John chapter 21

“Lord, what about him?”

Jesus replied, “If I want him to remain alive until I return, what is that to you? You follow me.” – Vs 22 NLT

Jesus has just revealed to Peter that he is going to die a martyr’s death.”The truth is, when you were young, you were able to do as you liked and go wherever you wanted to. But when you are old, you will stretch out your hands, and others will direct you and take you where you don’t want to go” (Vs 18 NLT). John makes it clear what Jesus meant by this seemingly obscure comment. “Jesus said this to let him know what kind of death he would die to glorify God. Then Jesus told him, ‘Follow me'” )Vs 19 NLT). What a bombshell this must have been to Peter. Not only had Jesus just questioned him three times about his love for Him, now he was hearing that he was going to have to die a martyr’s death. This must have been devastating news to Peter.

Listen to what Matthew Henry has to say in his commentary about this statement by Jesus to Peter:

He foretells particularly that he should die a violent death, by the hands of an executioner. The stretching out of his hands, some think, points at the manner of his death by crucifying; and the tradition of the ancients, if we may rely upon that, informs us that Peter was crucified at Rome under Nero, A.D. 68, or, as others say, 79. Others think it points at the bonds and imprisonments which those are hampered with that are sentenced to death. The pomp and solemnity of an execution add much to the terror of death, and to any eye of sense make it look doubly formidable. Death, in these horrid shapes, has often been the lot of Christ’s faithful ones, who yet have overcome it by the blood of the Lamb. This prediction, though pointing chiefly at his death, was to have its accomplishment in his previous sufferings. It began to be fulfilled presently, when he was imprisoned, Acts 6:3; 5:18; 12:4. No more is implied here in his being carried whither he would not than that it was a violent death that he should be carried to, such a death as even innocent nature could not think of without dread, nor approach without some reluctance. He that puts on the Christian does not put off the man. Christ himself prayed against the bitter cup. A natural aversion to pain and death is well reconcileable with a holy submission to the will of God in both. Blessed Paul, though longing to be unloaded, owns he cannot desire to be unclothed, 2 Co. 5:4.

But what I love about Peter is his honesty. How does he respond? Not with a bunch of questions. He doesn’t even ask Jesus, “Why?” No, he turns the attention to John, asking Jesus, “Lord, what about this man?” Do you catch what he is asking? He wants to know what is going to happen to John. There is a hint of jealousy in his words. After all, John is the disciple whom Jesus loved. He knew Jesus and John had a special relationship. Jesus had turned over the care of His own mother to John while He hung on the cross. John hadn’t denied the Lord like Peter had. Jesus hadn’t questioned John’s love and loyalty. So Peter wants to know if he is being singled out. Is he the only one who is going to suffer and die. He wants to know if John, the disciple whom Jesus loved, is going to hear similar bad news.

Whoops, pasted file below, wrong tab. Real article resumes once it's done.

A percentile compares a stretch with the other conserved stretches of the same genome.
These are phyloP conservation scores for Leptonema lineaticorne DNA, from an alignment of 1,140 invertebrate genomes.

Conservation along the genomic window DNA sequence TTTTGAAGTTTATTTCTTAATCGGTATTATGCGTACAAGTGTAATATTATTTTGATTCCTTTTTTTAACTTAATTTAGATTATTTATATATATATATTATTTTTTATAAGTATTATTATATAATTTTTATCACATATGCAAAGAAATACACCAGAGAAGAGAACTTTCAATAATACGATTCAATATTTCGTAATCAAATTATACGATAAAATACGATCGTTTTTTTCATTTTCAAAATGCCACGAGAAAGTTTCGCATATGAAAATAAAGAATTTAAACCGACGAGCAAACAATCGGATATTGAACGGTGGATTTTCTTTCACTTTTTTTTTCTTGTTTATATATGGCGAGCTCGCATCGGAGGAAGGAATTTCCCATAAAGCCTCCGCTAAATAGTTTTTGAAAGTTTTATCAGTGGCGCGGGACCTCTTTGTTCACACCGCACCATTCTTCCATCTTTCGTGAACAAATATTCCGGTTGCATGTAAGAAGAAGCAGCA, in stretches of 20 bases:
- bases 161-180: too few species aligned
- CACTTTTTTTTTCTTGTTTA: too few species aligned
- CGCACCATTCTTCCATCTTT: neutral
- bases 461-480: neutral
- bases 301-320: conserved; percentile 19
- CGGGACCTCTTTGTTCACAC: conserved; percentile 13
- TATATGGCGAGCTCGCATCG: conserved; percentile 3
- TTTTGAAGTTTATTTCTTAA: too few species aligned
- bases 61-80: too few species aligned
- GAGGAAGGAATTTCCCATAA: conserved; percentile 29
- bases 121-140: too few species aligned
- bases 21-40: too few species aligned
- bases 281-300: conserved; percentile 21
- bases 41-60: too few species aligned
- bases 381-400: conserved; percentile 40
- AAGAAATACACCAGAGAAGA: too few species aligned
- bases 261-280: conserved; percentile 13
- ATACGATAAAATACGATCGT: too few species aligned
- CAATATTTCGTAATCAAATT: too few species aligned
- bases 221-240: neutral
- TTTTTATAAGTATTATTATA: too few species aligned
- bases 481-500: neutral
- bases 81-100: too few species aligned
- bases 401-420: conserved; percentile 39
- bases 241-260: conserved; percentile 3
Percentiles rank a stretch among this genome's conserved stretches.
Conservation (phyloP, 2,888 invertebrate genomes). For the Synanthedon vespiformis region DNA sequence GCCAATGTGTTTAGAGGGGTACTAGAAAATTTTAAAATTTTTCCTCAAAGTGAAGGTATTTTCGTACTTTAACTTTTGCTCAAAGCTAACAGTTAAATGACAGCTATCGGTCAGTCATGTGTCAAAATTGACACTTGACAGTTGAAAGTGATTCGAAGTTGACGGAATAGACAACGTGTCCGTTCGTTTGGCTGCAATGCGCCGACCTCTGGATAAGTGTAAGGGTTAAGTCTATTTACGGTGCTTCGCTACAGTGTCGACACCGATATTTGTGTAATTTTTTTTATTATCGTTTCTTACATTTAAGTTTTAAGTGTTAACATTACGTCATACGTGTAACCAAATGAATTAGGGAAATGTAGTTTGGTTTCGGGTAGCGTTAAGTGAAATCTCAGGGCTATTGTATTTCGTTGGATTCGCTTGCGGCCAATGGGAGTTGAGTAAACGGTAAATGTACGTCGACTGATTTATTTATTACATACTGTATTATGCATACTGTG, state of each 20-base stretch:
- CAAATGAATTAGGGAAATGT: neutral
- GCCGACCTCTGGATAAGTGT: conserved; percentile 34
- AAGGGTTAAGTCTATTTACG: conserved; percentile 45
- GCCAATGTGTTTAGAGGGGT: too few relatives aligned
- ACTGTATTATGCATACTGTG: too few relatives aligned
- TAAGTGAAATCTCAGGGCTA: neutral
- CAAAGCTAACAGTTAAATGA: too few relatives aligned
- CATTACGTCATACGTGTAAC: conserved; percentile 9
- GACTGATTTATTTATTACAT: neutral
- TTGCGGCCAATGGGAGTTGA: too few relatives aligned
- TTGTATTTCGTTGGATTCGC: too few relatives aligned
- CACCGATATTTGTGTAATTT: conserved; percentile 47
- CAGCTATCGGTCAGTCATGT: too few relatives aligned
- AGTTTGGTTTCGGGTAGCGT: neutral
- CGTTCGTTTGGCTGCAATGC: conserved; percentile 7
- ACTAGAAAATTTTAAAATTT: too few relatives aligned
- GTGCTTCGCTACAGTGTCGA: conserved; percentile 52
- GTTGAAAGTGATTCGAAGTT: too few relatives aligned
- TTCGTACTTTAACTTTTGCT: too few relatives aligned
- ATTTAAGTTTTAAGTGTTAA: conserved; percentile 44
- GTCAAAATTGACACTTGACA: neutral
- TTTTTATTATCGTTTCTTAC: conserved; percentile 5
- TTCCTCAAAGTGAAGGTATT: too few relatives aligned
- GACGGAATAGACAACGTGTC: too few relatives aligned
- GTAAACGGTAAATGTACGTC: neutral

Isn’t that just like us? When we have to suffer for the Lord or go through difficult times as believers, we want to know why someone else isn’t having to go through the same thing or at least something similar. We compare. We complain. We want to know why we are being singled out. We want to know why so-in-so is doing so well while we are suffering. But what does Jesus say to Peter? “Jesus replied, ‘If I want him to remain alive until I return, what is that to you? You follow me.'” (Vs 22 NLT). What is that to you? Why do we have to worry about everyone else? Why can’t we accept from the Lord what He has given for us to bear and not try to compare out lot in life to someone else? Others seem more blessed than us. Others seems to skate through life unscathed and untouched by trials and tribulations. Others seem to have everything go their way. So we begin to see life as unfair. When we do, we call into question God’s love. Jesus had just told Peter, “Follow Me.” Yes, the way was going to be difficult and would end in Peter’s death. But Jesus was calling Peter to commit his life to following Him – regardless of the cost. Peter wanted to know what it was going to cost John. But as far as Jesus was concerned, that was no  concern of Peter’s. “What is that to you?”

We have each been called by Jesus to follow Him. We have been called to a life of commitment and sacrifice. We have been called to a life of discipleship and service. We have been called to a life that calls for death to self and yes, sometimes suffering. I am not to compare my life with anyone else. I am not to compare my calling or my circumstances with anyone else’s. I am to trust God and follow His Son faithfully. The path He has for me is going to be different and distinct. The circumstances I encounter along the way will be unique to me. I am not to concern myself with others or ask, “Lord, what about this man?” I am simply to follow Him and trust that He knows exactly what He is doing in my life and with my life.

Father, too often I ask, “Lord, what about this man?” I compare. I contrast. Then I complain. I want to know why my life has to be so hard. I want to know why I have to go through what I am going through. I want to know why others seem to have it so easy. Yet, what is that to me? I am called to follow Your Son and to trust His will for my life. May I grow in my commitment to and confidence in Jesus. May I trust Him more and more with the details of my daily life. Because He has never proven Himself untrustworthy. Amen

Ken Miller
Grow Pastor & Minister to Men
kenm@christchapelbc.org